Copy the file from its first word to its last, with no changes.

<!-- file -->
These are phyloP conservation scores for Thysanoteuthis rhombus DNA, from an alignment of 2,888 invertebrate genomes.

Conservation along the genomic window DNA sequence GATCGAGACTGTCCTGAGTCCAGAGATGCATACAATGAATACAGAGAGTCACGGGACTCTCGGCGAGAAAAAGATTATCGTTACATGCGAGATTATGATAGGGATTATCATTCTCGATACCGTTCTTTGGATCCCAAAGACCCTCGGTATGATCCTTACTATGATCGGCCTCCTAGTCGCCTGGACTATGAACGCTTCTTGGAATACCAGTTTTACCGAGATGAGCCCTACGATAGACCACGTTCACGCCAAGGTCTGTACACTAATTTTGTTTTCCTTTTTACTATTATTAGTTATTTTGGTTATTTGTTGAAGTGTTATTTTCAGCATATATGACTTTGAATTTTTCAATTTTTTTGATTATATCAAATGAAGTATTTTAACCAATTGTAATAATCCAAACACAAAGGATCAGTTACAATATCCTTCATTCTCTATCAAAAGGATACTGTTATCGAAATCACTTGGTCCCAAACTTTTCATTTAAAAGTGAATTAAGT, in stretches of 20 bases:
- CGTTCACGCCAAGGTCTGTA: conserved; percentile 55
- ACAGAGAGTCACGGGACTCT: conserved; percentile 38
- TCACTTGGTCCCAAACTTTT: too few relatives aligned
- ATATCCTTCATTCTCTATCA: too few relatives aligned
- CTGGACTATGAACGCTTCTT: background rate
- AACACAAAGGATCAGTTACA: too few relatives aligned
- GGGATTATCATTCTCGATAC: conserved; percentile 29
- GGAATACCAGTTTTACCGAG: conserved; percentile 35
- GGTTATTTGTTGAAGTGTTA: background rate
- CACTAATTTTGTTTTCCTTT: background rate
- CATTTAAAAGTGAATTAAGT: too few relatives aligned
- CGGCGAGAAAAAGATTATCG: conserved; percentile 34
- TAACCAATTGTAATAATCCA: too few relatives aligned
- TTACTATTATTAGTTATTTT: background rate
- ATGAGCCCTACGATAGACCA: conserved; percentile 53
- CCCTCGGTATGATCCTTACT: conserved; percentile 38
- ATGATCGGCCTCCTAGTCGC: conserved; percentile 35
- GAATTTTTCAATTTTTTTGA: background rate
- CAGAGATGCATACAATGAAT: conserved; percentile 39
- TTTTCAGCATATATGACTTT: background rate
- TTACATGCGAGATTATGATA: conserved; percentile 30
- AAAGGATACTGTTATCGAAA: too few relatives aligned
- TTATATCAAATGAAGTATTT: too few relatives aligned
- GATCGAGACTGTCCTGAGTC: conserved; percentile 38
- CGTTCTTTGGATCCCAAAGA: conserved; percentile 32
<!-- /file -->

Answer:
These are phyloP conservation scores for Thysanoteuthis rhombus DNA, from an alignment of 2,888 invertebrate genomes.

Conservation along the genomic window DNA sequence GATCGAGACTGTCCTGAGTCCAGAGATGCATACAATGAATACAGAGAGTCACGGGACTCTCGGCGAGAAAAAGATTATCGTTACATGCGAGATTATGATAGGGATTATCATTCTCGATACCGTTCTTTGGATCCCAAAGACCCTCGGTATGATCCTTACTATGATCGGCCTCCTAGTCGCCTGGACTATGAACGCTTCTTGGAATACCAGTTTTACCGAGATGAGCCCTACGATAGACCACGTTCACGCCAAGGTCTGTACACTAATTTTGTTTTCCTTTTTACTATTATTAGTTATTTTGGTTATTTGTTGAAGTGTTATTTTCAGCATATATGACTTTGAATTTTTCAATTTTTTTGATTATATCAAATGAAGTATTTTAACCAATTGTAATAATCCAAACACAAAGGATCAGTTACAATATCCTTCATTCTCTATCAAAAGGATACTGTTATCGAAATCACTTGGTCCCAAACTTTTCATTTAAAAGTGAATTAAGT, in stretches of 20 bases:
- CGTTCACGCCAAGGTCTGTA: conserved; percentile 55
- ACAGAGAGTCACGGGACTCT: conserved; percentile 38
- TCACTTGGTCCCAAACTTTT: too few relatives aligned
- ATATCCTTCATTCTCTATCA: too few relatives aligned
- CTGGACTATGAACGCTTCTT: background rate
- AACACAAAGGATCAGTTACA: too few relatives aligned
- GGGATTATCATTCTCGATAC: conserved; percentile 29
- GGAATACCAGTTTTACCGAG: conserved; percentile 35
- GGTTATTTGTTGAAGTGTTA: background rate
- CACTAATTTTGTTTTCCTTT: background rate
- CATTTAAAAGTGAATTAAGT: too few relatives aligned
- CGGCGAGAAAAAGATTATCG: conserved; percentile 34
- TAACCAATTGTAATAATCCA: too few relatives aligned
- TTACTATTATTAGTTATTTT: background rate
- ATGAGCCCTACGATAGACCA: conserved; percentile 53
- CCCTCGGTATGATCCTTACT: conserved; percentile 38
- ATGATCGGCCTCCTAGTCGC: conserved; percentile 35
- GAATTTTTCAATTTTTTTGA: background rate
- CAGAGATGCATACAATGAAT: conserved; percentile 39
- TTTTCAGCATATATGACTTT: background rate
- TTACATGCGAGATTATGATA: conserved; percentile 30
- AAAGGATACTGTTATCGAAA: too few relatives aligned
- TTATATCAAATGAAGTATTT: too few relatives aligned
- GATCGAGACTGTCCTGAGTC: conserved; percentile 38
- CGTTCTTTGGATCCCAAAGA: conserved; percentile 32